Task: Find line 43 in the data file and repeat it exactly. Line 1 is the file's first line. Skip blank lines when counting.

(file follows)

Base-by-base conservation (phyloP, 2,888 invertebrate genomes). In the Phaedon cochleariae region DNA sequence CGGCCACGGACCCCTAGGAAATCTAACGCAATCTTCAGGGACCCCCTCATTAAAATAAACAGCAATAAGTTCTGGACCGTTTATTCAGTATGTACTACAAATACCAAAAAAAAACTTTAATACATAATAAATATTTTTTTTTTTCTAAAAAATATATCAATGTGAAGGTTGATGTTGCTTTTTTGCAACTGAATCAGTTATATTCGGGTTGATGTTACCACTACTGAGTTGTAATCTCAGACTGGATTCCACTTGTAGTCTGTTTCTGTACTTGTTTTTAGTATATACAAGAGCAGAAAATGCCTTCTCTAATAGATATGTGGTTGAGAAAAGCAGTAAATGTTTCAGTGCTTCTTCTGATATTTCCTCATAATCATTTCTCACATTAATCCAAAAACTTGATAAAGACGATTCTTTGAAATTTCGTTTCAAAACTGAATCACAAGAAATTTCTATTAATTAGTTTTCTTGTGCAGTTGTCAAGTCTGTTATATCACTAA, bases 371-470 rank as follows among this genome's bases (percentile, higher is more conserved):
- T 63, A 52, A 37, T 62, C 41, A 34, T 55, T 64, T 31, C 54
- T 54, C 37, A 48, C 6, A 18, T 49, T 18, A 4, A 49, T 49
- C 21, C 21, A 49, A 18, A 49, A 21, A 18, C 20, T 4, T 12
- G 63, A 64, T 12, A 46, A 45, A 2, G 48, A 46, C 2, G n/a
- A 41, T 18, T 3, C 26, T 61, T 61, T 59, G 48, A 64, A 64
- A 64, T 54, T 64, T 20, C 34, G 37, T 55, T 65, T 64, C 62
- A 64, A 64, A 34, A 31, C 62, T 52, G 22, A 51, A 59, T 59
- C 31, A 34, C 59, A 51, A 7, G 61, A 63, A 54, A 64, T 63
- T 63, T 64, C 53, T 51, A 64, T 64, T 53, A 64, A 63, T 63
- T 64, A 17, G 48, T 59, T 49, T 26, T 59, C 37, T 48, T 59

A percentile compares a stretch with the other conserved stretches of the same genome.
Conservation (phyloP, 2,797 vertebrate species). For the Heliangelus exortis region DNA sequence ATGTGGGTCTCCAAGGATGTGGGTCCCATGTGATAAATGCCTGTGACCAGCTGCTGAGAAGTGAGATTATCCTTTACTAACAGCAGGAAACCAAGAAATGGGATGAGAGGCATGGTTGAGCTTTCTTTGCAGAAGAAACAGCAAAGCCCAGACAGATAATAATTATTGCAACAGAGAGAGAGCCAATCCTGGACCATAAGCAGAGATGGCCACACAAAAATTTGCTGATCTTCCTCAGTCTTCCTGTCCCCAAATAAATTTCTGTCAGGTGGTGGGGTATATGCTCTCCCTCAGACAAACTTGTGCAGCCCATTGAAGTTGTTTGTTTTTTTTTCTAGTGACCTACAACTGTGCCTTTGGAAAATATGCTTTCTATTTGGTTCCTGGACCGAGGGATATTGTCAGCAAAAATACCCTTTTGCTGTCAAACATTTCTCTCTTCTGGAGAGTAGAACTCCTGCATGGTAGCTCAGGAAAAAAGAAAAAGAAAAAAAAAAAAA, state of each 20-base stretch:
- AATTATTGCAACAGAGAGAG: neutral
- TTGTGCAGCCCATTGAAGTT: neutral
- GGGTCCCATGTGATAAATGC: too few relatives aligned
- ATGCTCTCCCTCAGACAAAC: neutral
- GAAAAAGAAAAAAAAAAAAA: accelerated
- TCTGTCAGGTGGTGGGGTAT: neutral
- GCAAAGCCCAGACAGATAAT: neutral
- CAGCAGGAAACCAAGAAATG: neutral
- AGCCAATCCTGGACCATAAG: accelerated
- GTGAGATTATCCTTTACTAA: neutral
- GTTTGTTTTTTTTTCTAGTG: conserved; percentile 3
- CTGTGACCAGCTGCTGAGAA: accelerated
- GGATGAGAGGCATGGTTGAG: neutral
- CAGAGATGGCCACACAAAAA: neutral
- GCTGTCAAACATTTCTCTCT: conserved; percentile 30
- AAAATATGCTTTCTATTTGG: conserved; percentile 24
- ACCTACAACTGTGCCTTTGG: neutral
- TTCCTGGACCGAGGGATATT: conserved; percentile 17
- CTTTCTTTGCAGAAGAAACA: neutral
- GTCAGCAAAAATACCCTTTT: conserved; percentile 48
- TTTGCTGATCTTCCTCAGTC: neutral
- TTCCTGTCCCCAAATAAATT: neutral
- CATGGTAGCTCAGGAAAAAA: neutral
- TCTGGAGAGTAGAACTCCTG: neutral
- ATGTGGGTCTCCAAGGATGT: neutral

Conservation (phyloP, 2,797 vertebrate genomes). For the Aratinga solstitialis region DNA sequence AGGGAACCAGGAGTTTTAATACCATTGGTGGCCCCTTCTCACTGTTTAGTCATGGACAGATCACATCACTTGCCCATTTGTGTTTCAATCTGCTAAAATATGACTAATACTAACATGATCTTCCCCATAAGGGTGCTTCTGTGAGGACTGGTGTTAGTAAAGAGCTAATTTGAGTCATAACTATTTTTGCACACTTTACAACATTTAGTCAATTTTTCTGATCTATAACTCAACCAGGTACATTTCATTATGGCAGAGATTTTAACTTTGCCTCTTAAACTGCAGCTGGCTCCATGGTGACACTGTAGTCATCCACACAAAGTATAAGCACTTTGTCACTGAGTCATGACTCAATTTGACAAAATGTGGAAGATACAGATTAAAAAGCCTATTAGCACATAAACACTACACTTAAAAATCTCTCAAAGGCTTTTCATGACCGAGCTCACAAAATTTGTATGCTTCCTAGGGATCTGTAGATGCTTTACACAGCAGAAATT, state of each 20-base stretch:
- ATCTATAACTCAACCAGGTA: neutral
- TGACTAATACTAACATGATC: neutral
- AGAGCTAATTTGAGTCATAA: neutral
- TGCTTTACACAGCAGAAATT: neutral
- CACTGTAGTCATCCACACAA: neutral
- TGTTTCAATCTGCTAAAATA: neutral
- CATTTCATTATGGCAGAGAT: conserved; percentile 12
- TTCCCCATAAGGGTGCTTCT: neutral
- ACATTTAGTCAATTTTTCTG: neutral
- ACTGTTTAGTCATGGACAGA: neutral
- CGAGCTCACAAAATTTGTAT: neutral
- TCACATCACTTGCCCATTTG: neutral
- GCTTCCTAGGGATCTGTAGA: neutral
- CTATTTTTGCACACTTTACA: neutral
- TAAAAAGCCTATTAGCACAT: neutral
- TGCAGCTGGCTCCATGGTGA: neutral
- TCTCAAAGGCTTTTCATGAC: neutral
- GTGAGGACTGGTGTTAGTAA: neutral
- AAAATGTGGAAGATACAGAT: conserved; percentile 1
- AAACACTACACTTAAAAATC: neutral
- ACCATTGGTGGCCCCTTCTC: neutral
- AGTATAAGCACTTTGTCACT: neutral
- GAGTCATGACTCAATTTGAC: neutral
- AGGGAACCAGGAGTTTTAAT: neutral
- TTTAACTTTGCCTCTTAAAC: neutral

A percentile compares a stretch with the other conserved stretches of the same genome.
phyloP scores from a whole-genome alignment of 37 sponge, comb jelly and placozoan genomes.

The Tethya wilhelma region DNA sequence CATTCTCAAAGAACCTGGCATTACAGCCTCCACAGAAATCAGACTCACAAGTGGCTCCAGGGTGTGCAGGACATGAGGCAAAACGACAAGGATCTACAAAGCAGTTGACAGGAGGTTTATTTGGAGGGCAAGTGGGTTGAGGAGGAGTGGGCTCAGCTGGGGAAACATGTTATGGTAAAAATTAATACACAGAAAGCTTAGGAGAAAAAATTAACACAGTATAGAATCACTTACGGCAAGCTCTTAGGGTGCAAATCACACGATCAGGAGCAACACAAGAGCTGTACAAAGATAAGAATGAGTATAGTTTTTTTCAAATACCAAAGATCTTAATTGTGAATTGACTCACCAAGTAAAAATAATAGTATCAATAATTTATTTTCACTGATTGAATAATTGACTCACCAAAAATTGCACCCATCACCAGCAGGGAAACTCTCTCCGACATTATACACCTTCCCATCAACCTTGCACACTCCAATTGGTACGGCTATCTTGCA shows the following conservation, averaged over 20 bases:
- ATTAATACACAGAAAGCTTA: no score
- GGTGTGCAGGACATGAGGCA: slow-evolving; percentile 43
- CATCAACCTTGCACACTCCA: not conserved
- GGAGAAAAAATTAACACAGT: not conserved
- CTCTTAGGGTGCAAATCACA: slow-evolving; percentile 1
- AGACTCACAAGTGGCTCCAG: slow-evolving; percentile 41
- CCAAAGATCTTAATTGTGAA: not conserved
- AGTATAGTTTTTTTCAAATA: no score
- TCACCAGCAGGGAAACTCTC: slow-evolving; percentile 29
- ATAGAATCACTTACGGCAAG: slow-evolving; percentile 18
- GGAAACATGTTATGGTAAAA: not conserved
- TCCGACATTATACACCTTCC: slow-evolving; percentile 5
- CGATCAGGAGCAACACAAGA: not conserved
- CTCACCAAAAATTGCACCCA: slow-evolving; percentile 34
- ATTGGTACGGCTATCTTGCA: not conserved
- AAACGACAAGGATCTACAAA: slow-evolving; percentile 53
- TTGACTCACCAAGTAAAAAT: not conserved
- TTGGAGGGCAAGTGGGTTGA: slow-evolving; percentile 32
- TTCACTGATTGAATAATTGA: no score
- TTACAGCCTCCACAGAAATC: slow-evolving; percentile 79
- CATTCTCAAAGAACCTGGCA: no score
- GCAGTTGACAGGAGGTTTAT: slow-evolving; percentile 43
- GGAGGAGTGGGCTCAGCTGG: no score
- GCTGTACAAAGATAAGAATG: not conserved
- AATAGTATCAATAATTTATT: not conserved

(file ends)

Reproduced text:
- TGCTTTACACAGCAGAAATT: neutral